This is the second in a series of three blog posts helping to provide simple guidelines and best practices that can be followed to not only help find and use images from external sources in a manner that respects copyright laws, but also help you to potentially avoid finding yourself in a lawsuit over an improperly used photo, artwork piece, or content excerpt.
Fair Use helps to reduce a tension between copyright law and the First Amendment’s guarantee of freedom of expression. Fair use is decided by courts on a case-by-case basis after balancing the four factors listed in section 107 of the Copyright Act which are as follows:
- The purpose and character of the use of copyrighted work
Transformative quality – Is the new work the same as the copyrighted work, or have you transformed the original work, using it in a new and different way?
Commercial or noncommercial – Will you make money from the new work, or is it intended for nonprofit, educational, or personal purposes? Commercial uses can still be fair uses, but courts are more likely to find fair use where the use is for noncommercial purposes.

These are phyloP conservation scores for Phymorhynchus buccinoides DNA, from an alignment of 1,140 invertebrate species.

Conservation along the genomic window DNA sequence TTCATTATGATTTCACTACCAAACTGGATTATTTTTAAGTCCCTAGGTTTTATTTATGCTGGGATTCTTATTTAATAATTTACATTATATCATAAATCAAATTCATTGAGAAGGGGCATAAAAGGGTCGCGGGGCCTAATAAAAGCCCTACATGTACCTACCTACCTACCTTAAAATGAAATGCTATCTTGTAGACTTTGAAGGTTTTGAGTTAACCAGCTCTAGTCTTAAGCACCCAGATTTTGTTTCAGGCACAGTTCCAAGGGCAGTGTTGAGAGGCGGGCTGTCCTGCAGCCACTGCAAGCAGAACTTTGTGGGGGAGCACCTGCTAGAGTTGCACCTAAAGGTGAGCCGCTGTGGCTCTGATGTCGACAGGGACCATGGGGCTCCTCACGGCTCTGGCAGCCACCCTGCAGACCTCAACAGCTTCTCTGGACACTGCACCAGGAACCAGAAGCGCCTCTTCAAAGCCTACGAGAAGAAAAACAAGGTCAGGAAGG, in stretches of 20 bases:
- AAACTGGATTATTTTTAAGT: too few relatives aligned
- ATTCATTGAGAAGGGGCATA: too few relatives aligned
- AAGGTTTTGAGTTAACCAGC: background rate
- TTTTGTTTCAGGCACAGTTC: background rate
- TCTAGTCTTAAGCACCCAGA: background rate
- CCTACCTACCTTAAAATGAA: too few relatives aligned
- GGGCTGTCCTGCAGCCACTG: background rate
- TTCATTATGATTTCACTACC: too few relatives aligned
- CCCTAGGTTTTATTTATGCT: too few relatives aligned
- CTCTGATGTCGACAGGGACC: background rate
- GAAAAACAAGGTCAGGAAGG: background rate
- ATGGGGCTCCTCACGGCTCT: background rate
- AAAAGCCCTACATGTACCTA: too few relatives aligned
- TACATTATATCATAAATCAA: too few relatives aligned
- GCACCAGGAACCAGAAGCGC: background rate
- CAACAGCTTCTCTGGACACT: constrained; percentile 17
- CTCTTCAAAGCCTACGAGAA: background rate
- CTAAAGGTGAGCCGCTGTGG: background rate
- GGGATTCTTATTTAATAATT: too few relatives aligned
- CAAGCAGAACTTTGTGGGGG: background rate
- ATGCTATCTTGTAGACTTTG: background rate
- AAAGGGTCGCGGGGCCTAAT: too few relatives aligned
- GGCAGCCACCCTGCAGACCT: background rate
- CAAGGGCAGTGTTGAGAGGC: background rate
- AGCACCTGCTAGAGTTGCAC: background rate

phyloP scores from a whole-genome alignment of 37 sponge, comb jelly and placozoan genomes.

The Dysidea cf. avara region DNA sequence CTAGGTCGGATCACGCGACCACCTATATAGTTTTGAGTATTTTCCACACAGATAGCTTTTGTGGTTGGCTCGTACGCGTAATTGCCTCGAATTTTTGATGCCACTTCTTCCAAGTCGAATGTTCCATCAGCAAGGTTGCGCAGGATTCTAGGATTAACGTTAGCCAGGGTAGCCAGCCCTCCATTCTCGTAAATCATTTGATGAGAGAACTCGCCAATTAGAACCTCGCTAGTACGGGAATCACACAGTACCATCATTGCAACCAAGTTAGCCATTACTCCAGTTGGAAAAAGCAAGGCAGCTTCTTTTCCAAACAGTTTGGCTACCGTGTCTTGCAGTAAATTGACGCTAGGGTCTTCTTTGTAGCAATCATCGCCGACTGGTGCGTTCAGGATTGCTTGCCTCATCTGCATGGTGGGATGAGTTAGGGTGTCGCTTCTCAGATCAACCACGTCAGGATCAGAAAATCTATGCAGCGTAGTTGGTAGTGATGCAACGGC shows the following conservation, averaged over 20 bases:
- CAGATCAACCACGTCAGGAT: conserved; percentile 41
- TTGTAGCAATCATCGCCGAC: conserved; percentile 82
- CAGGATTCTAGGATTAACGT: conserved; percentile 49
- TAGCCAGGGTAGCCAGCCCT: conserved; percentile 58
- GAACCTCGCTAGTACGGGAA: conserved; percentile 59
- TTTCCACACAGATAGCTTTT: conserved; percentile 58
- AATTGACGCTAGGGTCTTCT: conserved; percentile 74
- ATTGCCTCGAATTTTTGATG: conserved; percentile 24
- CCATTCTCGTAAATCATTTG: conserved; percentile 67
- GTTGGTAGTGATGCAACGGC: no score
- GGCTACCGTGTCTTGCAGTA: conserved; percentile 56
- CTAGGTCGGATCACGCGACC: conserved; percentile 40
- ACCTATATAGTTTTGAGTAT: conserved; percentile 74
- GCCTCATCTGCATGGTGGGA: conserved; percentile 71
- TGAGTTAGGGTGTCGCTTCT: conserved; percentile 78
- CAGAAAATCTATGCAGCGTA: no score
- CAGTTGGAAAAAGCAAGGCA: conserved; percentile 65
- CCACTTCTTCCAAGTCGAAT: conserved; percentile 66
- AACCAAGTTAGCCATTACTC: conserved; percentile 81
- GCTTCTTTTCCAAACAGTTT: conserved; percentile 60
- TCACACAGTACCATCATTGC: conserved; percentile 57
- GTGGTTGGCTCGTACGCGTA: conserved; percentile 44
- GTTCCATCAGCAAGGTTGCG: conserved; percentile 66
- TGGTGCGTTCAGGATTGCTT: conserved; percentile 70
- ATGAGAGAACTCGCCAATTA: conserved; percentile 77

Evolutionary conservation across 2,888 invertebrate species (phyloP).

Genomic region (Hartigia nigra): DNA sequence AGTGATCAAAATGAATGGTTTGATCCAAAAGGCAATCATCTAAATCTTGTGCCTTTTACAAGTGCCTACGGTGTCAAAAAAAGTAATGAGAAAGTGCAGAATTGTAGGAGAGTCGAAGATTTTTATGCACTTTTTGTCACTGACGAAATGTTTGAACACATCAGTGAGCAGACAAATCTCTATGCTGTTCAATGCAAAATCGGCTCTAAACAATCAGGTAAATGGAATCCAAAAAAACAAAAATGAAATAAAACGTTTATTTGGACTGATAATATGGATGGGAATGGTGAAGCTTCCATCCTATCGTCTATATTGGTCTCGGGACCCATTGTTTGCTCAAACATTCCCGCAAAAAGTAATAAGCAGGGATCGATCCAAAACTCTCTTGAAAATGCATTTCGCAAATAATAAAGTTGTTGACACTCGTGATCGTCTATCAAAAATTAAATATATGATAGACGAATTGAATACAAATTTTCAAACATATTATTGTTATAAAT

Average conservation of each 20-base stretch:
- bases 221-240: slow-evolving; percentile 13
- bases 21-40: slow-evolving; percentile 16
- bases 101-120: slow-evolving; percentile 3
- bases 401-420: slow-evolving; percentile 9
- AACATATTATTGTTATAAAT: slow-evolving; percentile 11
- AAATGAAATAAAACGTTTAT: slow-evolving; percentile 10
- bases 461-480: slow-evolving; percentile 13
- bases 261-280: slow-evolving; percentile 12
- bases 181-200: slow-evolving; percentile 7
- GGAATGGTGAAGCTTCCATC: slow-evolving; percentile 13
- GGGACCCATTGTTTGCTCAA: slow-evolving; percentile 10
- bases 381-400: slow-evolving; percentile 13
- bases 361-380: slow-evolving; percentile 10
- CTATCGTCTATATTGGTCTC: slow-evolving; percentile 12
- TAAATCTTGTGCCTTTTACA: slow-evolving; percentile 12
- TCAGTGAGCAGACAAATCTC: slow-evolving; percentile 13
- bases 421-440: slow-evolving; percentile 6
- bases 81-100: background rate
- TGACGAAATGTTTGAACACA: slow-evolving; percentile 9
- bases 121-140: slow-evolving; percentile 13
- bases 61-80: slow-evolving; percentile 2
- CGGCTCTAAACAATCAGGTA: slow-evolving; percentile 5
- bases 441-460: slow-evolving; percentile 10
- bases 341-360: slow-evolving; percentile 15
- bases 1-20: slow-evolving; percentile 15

- The nature of the copyrighted work
A particular use is likely to be considered fair when the copied work is factual, not creative.
- The amount and substantiality of the portion used in relation to the copyrighted work as a whole
How much of the copyrighted work did you use in the new work? Copying nearly all of the original work, or copying its heart, may weigh against fair use. But how much is too much depends on the purpose of the second use.
- The effect of the use upon the potential market for or value of the copyrighted work
If you use the copied work in a way that substitutes for the original in the market that will weigh against fair use. Uses of copyrighted material that serve a different audience or purpose are more likely to be considered fair.